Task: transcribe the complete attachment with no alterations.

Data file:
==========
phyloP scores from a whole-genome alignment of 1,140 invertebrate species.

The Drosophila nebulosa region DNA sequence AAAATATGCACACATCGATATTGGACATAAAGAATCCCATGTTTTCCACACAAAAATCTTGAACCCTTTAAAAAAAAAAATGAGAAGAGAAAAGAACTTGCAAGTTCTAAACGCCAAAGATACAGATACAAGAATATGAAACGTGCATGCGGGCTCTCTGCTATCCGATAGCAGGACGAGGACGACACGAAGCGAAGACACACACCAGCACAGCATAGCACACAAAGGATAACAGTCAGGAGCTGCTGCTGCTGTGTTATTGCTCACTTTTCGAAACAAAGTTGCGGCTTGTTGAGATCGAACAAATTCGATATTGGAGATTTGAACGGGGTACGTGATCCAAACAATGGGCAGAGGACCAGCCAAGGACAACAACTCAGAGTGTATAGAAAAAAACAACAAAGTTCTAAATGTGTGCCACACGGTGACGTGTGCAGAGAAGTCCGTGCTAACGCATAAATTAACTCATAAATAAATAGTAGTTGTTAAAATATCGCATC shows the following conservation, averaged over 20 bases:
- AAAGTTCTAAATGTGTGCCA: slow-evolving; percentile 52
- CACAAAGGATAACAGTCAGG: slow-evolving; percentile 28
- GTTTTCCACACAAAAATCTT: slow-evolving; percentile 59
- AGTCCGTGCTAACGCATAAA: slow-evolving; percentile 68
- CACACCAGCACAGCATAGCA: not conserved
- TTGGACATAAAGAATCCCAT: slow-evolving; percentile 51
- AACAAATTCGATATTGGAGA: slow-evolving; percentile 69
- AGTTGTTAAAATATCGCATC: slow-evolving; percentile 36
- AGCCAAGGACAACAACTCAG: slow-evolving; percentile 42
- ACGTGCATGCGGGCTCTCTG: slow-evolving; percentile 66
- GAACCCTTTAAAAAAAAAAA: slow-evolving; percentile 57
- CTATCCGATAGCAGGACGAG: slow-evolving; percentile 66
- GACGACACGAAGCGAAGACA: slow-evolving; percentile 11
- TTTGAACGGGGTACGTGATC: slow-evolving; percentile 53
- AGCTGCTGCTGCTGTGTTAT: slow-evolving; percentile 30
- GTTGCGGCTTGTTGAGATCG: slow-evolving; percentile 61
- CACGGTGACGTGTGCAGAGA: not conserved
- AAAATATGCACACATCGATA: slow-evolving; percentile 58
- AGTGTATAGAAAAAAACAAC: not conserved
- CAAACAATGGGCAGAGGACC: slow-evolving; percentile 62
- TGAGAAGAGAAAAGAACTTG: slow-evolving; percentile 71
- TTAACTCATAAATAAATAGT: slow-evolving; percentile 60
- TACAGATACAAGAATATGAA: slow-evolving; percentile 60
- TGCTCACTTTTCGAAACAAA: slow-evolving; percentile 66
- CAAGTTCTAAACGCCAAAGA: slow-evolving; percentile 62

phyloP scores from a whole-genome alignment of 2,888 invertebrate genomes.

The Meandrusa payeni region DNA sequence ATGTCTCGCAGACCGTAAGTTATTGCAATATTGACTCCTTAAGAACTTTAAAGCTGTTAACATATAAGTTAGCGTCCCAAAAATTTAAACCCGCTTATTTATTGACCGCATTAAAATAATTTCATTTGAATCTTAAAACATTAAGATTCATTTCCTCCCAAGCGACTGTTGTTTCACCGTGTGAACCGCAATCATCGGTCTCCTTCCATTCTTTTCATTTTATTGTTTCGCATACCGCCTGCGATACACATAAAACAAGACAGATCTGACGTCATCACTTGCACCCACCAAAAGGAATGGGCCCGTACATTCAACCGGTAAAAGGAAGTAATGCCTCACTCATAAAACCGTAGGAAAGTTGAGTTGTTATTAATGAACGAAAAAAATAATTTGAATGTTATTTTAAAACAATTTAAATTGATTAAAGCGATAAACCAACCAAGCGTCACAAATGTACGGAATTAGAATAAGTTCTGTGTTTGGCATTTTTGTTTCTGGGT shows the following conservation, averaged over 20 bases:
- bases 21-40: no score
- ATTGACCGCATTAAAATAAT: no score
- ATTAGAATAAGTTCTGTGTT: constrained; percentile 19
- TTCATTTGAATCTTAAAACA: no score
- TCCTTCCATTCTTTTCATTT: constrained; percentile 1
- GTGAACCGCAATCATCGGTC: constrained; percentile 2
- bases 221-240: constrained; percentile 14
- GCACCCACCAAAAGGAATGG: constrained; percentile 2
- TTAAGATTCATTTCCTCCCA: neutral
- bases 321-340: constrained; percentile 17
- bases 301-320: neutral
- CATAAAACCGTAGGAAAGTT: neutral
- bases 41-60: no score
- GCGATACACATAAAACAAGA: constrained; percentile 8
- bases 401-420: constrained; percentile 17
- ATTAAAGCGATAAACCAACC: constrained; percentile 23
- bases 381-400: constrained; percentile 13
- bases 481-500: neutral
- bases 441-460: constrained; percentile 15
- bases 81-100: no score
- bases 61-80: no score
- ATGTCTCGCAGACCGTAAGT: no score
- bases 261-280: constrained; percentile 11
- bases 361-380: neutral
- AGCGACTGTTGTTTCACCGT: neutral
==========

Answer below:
phyloP scores from a whole-genome alignment of 1,140 invertebrate species.

The Drosophila nebulosa region DNA sequence AAAATATGCACACATCGATATTGGACATAAAGAATCCCATGTTTTCCACACAAAAATCTTGAACCCTTTAAAAAAAAAAATGAGAAGAGAAAAGAACTTGCAAGTTCTAAACGCCAAAGATACAGATACAAGAATATGAAACGTGCATGCGGGCTCTCTGCTATCCGATAGCAGGACGAGGACGACACGAAGCGAAGACACACACCAGCACAGCATAGCACACAAAGGATAACAGTCAGGAGCTGCTGCTGCTGTGTTATTGCTCACTTTTCGAAACAAAGTTGCGGCTTGTTGAGATCGAACAAATTCGATATTGGAGATTTGAACGGGGTACGTGATCCAAACAATGGGCAGAGGACCAGCCAAGGACAACAACTCAGAGTGTATAGAAAAAAACAACAAAGTTCTAAATGTGTGCCACACGGTGACGTGTGCAGAGAAGTCCGTGCTAACGCATAAATTAACTCATAAATAAATAGTAGTTGTTAAAATATCGCATC shows the following conservation, averaged over 20 bases:
- AAAGTTCTAAATGTGTGCCA: slow-evolving; percentile 52
- CACAAAGGATAACAGTCAGG: slow-evolving; percentile 28
- GTTTTCCACACAAAAATCTT: slow-evolving; percentile 59
- AGTCCGTGCTAACGCATAAA: slow-evolving; percentile 68
- CACACCAGCACAGCATAGCA: not conserved
- TTGGACATAAAGAATCCCAT: slow-evolving; percentile 51
- AACAAATTCGATATTGGAGA: slow-evolving; percentile 69
- AGTTGTTAAAATATCGCATC: slow-evolving; percentile 36
- AGCCAAGGACAACAACTCAG: slow-evolving; percentile 42
- ACGTGCATGCGGGCTCTCTG: slow-evolving; percentile 66
- GAACCCTTTAAAAAAAAAAA: slow-evolving; percentile 57
- CTATCCGATAGCAGGACGAG: slow-evolving; percentile 66
- GACGACACGAAGCGAAGACA: slow-evolving; percentile 11
- TTTGAACGGGGTACGTGATC: slow-evolving; percentile 53
- AGCTGCTGCTGCTGTGTTAT: slow-evolving; percentile 30
- GTTGCGGCTTGTTGAGATCG: slow-evolving; percentile 61
- CACGGTGACGTGTGCAGAGA: not conserved
- AAAATATGCACACATCGATA: slow-evolving; percentile 58
- AGTGTATAGAAAAAAACAAC: not conserved
- CAAACAATGGGCAGAGGACC: slow-evolving; percentile 62
- TGAGAAGAGAAAAGAACTTG: slow-evolving; percentile 71
- TTAACTCATAAATAAATAGT: slow-evolving; percentile 60
- TACAGATACAAGAATATGAA: slow-evolving; percentile 60
- TGCTCACTTTTCGAAACAAA: slow-evolving; percentile 66
- CAAGTTCTAAACGCCAAAGA: slow-evolving; percentile 62

phyloP scores from a whole-genome alignment of 2,888 invertebrate genomes.

The Meandrusa payeni region DNA sequence ATGTCTCGCAGACCGTAAGTTATTGCAATATTGACTCCTTAAGAACTTTAAAGCTGTTAACATATAAGTTAGCGTCCCAAAAATTTAAACCCGCTTATTTATTGACCGCATTAAAATAATTTCATTTGAATCTTAAAACATTAAGATTCATTTCCTCCCAAGCGACTGTTGTTTCACCGTGTGAACCGCAATCATCGGTCTCCTTCCATTCTTTTCATTTTATTGTTTCGCATACCGCCTGCGATACACATAAAACAAGACAGATCTGACGTCATCACTTGCACCCACCAAAAGGAATGGGCCCGTACATTCAACCGGTAAAAGGAAGTAATGCCTCACTCATAAAACCGTAGGAAAGTTGAGTTGTTATTAATGAACGAAAAAAATAATTTGAATGTTATTTTAAAACAATTTAAATTGATTAAAGCGATAAACCAACCAAGCGTCACAAATGTACGGAATTAGAATAAGTTCTGTGTTTGGCATTTTTGTTTCTGGGT shows the following conservation, averaged over 20 bases:
- bases 21-40: no score
- ATTGACCGCATTAAAATAAT: no score
- ATTAGAATAAGTTCTGTGTT: constrained; percentile 19
- TTCATTTGAATCTTAAAACA: no score
- TCCTTCCATTCTTTTCATTT: constrained; percentile 1
- GTGAACCGCAATCATCGGTC: constrained; percentile 2
- bases 221-240: constrained; percentile 14
- GCACCCACCAAAAGGAATGG: constrained; percentile 2
- TTAAGATTCATTTCCTCCCA: neutral
- bases 321-340: constrained; percentile 17
- bases 301-320: neutral
- CATAAAACCGTAGGAAAGTT: neutral
- bases 41-60: no score
- GCGATACACATAAAACAAGA: constrained; percentile 8
- bases 401-420: constrained; percentile 17
- ATTAAAGCGATAAACCAACC: constrained; percentile 23
- bases 381-400: constrained; percentile 13
- bases 481-500: neutral
- bases 441-460: constrained; percentile 15
- bases 81-100: no score
- bases 61-80: no score
- ATGTCTCGCAGACCGTAAGT: no score
- bases 261-280: constrained; percentile 11
- bases 361-380: neutral
- AGCGACTGTTGTTTCACCGT: neutral